Ultraje a Rigor

Sexo!!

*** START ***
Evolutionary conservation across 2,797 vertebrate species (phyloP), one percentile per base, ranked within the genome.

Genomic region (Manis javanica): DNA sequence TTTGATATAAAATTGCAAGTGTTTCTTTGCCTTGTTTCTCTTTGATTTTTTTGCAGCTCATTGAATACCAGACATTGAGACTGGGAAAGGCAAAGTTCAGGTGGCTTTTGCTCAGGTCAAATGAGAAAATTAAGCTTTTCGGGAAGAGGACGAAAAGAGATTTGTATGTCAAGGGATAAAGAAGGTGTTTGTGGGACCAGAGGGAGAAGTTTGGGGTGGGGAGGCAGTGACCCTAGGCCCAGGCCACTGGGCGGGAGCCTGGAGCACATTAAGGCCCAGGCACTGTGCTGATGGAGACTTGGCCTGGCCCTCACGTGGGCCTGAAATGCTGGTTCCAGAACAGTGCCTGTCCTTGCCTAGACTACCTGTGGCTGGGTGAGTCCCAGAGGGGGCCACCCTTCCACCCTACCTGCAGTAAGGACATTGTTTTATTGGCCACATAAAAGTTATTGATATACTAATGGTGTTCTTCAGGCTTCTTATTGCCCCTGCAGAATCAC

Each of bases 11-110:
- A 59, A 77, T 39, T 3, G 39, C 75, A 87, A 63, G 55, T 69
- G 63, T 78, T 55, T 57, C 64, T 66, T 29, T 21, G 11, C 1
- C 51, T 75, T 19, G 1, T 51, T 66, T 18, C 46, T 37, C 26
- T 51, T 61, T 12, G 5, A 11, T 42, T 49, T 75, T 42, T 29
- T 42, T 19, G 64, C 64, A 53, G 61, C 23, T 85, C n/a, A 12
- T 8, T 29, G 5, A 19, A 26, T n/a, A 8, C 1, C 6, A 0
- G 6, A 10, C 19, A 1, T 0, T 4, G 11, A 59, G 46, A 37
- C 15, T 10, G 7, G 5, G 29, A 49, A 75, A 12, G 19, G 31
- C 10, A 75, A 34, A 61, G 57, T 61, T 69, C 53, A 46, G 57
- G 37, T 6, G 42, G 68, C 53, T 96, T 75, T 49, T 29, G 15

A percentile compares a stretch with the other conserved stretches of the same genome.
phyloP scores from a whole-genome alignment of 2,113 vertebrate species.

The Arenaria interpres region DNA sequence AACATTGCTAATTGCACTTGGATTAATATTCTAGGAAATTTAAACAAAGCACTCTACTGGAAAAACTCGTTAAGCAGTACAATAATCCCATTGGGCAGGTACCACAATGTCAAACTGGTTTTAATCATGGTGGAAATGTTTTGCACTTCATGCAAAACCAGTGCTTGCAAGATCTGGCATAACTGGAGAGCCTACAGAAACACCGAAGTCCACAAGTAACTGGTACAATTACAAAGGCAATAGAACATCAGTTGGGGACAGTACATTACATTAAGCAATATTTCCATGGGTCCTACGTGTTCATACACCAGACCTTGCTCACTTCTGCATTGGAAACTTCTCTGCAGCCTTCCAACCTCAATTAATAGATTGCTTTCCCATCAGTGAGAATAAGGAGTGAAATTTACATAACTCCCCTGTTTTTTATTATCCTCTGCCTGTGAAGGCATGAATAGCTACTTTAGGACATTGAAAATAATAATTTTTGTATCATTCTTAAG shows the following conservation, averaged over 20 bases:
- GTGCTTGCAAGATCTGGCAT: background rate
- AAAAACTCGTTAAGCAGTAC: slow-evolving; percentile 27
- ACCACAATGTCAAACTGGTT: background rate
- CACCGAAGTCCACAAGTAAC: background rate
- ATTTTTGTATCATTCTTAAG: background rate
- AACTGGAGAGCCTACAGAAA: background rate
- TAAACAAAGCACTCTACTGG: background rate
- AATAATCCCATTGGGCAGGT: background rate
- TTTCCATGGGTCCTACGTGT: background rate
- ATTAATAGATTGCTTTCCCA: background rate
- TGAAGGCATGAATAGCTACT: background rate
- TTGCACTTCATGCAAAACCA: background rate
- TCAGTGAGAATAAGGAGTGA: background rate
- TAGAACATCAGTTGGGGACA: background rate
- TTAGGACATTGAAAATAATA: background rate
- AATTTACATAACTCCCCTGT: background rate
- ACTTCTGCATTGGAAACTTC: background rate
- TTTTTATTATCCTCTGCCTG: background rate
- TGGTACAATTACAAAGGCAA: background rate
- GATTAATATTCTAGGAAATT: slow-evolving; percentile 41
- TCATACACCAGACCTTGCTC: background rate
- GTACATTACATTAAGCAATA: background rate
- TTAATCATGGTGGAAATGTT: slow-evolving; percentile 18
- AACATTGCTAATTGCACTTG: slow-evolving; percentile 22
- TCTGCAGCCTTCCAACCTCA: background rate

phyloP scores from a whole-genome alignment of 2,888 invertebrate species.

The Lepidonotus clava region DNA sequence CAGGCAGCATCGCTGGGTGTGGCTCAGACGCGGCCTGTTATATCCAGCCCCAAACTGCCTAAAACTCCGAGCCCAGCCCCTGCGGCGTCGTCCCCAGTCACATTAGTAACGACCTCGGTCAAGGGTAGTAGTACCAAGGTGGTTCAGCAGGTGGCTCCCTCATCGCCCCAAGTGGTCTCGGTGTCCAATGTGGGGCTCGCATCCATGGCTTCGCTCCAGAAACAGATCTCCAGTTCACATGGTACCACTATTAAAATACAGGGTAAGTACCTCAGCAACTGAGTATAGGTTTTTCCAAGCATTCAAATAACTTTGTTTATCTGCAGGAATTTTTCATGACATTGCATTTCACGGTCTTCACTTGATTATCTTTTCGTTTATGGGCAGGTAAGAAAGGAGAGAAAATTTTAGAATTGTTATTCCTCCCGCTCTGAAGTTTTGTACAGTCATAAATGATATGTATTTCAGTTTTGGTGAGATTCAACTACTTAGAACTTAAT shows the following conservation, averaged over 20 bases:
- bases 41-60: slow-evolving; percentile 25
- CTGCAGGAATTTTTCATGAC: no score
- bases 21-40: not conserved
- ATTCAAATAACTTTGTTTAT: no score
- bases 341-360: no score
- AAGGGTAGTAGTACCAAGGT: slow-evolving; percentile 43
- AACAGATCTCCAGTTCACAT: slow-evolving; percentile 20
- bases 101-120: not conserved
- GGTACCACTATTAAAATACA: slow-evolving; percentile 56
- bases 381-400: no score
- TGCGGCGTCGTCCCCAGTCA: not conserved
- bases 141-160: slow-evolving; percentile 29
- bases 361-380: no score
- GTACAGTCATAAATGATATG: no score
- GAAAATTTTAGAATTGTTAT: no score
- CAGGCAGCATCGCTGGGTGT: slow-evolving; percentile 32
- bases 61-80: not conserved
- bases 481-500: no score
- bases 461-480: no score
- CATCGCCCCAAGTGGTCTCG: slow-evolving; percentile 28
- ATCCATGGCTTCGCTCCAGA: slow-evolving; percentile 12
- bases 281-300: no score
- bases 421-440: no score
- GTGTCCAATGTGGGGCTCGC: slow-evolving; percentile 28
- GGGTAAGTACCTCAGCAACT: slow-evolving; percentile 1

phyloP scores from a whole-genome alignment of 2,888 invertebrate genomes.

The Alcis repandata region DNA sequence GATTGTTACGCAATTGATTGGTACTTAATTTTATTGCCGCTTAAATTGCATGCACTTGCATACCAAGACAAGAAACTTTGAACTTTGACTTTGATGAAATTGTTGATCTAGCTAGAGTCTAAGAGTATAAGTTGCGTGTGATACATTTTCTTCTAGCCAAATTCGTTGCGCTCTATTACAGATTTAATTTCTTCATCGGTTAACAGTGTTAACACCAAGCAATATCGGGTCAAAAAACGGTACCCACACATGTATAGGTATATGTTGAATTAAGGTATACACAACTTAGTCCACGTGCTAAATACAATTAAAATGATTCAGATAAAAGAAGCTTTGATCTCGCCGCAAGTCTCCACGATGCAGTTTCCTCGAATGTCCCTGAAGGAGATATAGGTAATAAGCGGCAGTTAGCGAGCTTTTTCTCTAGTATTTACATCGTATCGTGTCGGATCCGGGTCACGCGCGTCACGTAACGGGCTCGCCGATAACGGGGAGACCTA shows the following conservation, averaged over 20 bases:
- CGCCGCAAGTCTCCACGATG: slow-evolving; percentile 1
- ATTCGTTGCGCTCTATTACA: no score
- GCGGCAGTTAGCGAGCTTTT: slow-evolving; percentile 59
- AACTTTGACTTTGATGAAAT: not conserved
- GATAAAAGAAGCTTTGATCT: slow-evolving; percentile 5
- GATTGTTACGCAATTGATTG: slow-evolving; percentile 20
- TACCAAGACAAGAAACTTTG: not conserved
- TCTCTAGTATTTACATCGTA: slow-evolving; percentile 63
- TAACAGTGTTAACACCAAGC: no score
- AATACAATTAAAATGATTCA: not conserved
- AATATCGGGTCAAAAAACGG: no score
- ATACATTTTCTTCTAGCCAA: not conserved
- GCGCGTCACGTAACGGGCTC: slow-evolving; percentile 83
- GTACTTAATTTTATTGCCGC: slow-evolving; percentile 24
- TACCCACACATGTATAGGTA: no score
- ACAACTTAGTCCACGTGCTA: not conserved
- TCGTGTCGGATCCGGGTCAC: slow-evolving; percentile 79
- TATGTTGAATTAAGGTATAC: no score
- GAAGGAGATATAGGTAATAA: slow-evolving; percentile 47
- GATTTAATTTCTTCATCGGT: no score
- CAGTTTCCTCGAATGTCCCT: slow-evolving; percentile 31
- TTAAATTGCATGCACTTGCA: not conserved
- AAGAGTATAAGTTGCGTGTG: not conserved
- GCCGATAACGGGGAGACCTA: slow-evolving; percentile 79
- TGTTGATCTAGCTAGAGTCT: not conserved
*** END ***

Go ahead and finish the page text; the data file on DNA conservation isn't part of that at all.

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Two years after their hit debut, Ultraje a Rigor's second album, Sexo!! (no translation necessary, really), barely avoided the dreaded sophomore slump tag. Or perhaps it didn't, and it's instead the alarming mediocrity of its successors that makes it seem somewhat salvageable after all. Whatever the case, Sexo!! retained most of the hallmarks from the band's acclaimed first album: basic, fun, off-the-cuff rock & roll meant to entertain, not necessarily enlighten. And of course one need only look at its title to grasp the length and breadth of the band's intentions here, or is it obsessions? Declared in no uncertain terms by manic opener "Eu Gosto de Mulher" (I Like Women), such thoughts also carry the day in the generic but efficient title track (complete with Jethro Tull-approved flute solo), and what is perhaps the only true classic on par with the first LP, the hilariously cheesy "Pelado" (Naked). Problems arise almost immediately, though -- with second track "Dênis, o quê você quer ser quando Crescer?" to be exact -- one of those throwaway Ultraje numbers that comes from nowhere and goes nowhere. Virtually inexistent on album number one, these useless workouts unfortunately begin taking over on Sexo!!, with additional main offenders including the quirky, but ultimately aimless semi-instrumental "Will Robinson e seus Robots" and "Ponto de Ônibus" -- a poor cop on their friends the Titãs. Even worse is the atrocious doo wop ballad "A Festa" -- unfit for recording in any language, nation, or planet (no thanks to its misplaced heavy metal guitar solo). Somewhere in between, the lively "Terceiro" comes off well enough thanks to its amusing, self-deprecating lyrics, the paranoid detective story "Maximillian Sheldon" is, at the very least, rather interesting, while bassist Maurício Defendi's ill-disguised heavy metal anthem "Prisioneiro" makes for some variety. Taken as a whole, however, Sexo!! exposed the fact that Ultraje a Rigor's inexistent creative progress had them headed down the road toward hopeless obsolescence -- a fact driven home by their next, equally disappointing outing Crescendo.